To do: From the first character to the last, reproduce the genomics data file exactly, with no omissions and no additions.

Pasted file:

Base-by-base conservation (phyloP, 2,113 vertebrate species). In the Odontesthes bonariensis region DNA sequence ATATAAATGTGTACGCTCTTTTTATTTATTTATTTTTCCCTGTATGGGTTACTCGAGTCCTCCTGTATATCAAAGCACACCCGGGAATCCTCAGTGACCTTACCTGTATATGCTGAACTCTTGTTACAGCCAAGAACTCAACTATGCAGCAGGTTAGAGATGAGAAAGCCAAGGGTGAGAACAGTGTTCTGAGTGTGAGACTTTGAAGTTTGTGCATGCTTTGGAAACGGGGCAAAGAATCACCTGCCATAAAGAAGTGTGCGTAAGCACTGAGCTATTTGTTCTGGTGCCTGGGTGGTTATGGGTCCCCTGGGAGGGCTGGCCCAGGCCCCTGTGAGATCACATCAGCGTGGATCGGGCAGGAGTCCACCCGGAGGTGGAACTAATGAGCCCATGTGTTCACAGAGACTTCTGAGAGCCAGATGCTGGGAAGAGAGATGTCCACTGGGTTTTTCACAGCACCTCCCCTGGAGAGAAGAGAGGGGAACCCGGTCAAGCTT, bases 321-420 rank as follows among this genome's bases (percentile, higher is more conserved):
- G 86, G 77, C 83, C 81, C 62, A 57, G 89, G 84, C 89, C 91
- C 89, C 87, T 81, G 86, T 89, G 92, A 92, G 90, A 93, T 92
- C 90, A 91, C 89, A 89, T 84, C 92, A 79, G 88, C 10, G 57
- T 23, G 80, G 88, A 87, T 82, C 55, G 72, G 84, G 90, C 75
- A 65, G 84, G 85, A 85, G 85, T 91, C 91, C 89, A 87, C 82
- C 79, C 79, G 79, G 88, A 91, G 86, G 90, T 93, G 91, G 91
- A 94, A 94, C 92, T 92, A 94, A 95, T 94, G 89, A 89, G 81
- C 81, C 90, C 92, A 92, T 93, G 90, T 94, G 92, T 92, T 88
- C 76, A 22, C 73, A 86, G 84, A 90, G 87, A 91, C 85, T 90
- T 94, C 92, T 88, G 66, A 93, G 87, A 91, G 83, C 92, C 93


Base-by-base conservation (phyloP, 2,113 vertebrate species). In the Odontesthes bonariensis region DNA sequence ATATAAATGTGTACGCTCTTTTTATTTATTTATTTTTCCCTGTATGGGTTACTCGAGTCCTCCTGTATATCAAAGCACACCCGGGAATCCTCAGTGACCTTACCTGTATATGCTGAACTCTTGTTACAGCCAAGAACTCAACTATGCAGCAGGTTAGAGATGAGAAAGCCAAGGGTGAGAACAGTGTTCTGAGTGTGAGACTTTGAAGTTTGTGCATGCTTTGGAAACGGGGCAAAGAATCACCTGCCATAAAGAAGTGTGCGTAAGCACTGAGCTATTTGTTCTGGTGCCTGGGTGGTTATGGGTCCCCTGGGAGGGCTGGCCCAGGCCCCTGTGAGATCACATCAGCGTGGATCGGGCAGGAGTCCACCCGGAGGTGGAACTAATGAGCCCATGTGTTCACAGAGACTTCTGAGAGCCAGATGCTGGGAAGAGAGATGTCCACTGGGTTTTTCACAGCACCTCCCCTGGAGAGAAGAGAGGGGAACCCGGTCAAGCTT, bases 321-420 rank as follows among this genome's bases (percentile, higher is more conserved):
- G 86, G 77, C 83, C 81, C 62, A 57, G 89, G 84, C 89, C 91
- C 89, C 87, T 81, G 86, T 89, G 92, A 92, G 90, A 93, T 92
- C 90, A 91, C 89, A 89, T 84, C 92, A 79, G 88, C 10, G 57
- T 23, G 80, G 88, A 87, T 82, C 55, G 72, G 84, G 90, C 75
- A 65, G 84, G 85, A 85, G 85, T 91, C 91, C 89, A 87, C 82
- C 79, C 79, G 79, G 88, A 91, G 86, G 90, T 93, G 91, G 91
- A 94, A 94, C 92, T 92, A 94, A 95, T 94, G 89, A 89, G 81
- C 81, C 90, C 92, A 92, T 93, G 90, T 94, G 92, T 92, T 88
- C 76, A 22, C 73, A 86, G 84, A 90, G 87, A 91, C 85, T 90
- T 94, C 92, T 88, G 66, A 93, G 87, A 91, G 83, C 92, C 93